Unexpected benefits of having a student loan
Updated on June 22, 2019
You have probably heard quite a lot about many of the negative aspects of carrying student loan debt. However, taking out a student loan may have an unexpected bright side when you are building your credit early in life. If you are able to keep up with payments, your student loan debt may actually be a foundation upon which you can build a strong credit history.
Establish Credit Early
One of the biggest indicators of a strong credit score is oddly how much credit other creditors have been willing to extend to you in the past. So if you are trying to buy a $20,000 dollar car but there are only credit cards on your file with a $1,000 limit or lower, you may be denied credit even if you have never missed a payment. So having student loans on record with a positive record of repayment makes you more creditworthy when it comes to determining your eligibility for installment loans and mortgages.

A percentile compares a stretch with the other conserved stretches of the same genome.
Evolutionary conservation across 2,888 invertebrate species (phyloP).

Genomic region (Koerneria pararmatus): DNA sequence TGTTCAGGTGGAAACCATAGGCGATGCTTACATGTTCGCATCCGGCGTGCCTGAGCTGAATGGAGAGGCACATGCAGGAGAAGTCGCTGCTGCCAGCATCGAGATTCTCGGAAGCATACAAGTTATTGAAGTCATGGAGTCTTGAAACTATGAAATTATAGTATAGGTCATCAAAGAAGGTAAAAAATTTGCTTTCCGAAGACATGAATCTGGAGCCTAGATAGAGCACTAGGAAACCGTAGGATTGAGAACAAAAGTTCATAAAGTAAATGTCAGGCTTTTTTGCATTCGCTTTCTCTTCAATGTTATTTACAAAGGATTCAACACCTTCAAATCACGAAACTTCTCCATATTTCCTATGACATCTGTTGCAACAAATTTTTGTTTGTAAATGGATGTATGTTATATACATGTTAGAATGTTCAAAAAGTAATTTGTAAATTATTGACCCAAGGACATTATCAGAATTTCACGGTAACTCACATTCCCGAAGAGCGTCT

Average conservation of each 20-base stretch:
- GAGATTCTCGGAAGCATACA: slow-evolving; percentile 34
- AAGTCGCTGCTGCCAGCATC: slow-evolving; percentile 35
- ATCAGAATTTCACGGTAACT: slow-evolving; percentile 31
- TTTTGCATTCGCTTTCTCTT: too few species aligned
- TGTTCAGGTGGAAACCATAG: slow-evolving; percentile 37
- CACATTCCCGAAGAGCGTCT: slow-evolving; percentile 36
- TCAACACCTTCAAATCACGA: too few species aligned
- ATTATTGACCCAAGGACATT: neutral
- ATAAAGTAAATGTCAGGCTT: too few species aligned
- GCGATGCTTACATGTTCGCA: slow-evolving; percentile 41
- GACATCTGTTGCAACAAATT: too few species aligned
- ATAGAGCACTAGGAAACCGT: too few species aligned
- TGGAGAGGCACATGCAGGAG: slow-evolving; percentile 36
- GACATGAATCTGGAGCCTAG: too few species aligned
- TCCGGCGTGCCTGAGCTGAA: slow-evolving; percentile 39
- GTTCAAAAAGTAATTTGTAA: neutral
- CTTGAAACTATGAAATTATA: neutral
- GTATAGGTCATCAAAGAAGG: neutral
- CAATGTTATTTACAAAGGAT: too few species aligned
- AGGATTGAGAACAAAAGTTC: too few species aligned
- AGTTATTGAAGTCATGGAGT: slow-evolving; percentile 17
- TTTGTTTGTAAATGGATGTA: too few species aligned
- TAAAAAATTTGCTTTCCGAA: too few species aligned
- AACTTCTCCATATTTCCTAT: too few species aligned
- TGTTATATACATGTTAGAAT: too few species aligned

Build Long Term Credit
One of the most highly-weighted factors that influence your credit score is the length of your credit history. This means that a 30-year-old who began using credit at 18 has a huge advantage over someone of the same age who first was extended credit at 24. Student loans, even those that were subsidized and not in repayment, count toward that length of credit history so you may get a four-year jump on people of your same age group without having to make a single payment.
Total Debt Doesn’t Matter As Much As You Think
Looking at the total balance of a student loan can make it seem daunting, especially if you are trying to pay it off in the short term. However, when determining your creditworthiness, the total balance doesn’t matter as much as the monthly payment. Unlike credit cards, where high balances in relation to the credit limit are deadly to your credit score, installment debt like student loans are mostly calculated based on monthly payment. This is why longer-term loans often help credit more in the first few months and level off before dropping off significantly as the loan is in its final months. Lower monthly payments may extend the life of the loan and increase the total amount of interest paid, but this may end up being an investment in your credit score, as lower payments will improve your debt-to-income ratio and help you achieve the credit score needed to qualify for lower interest rates on large purchases, such as your home mortgage.
Do you want to improve your credit with lower payments on your student loans? Sign up today for a free analysis and see how you can trim down your monthly payment obligation.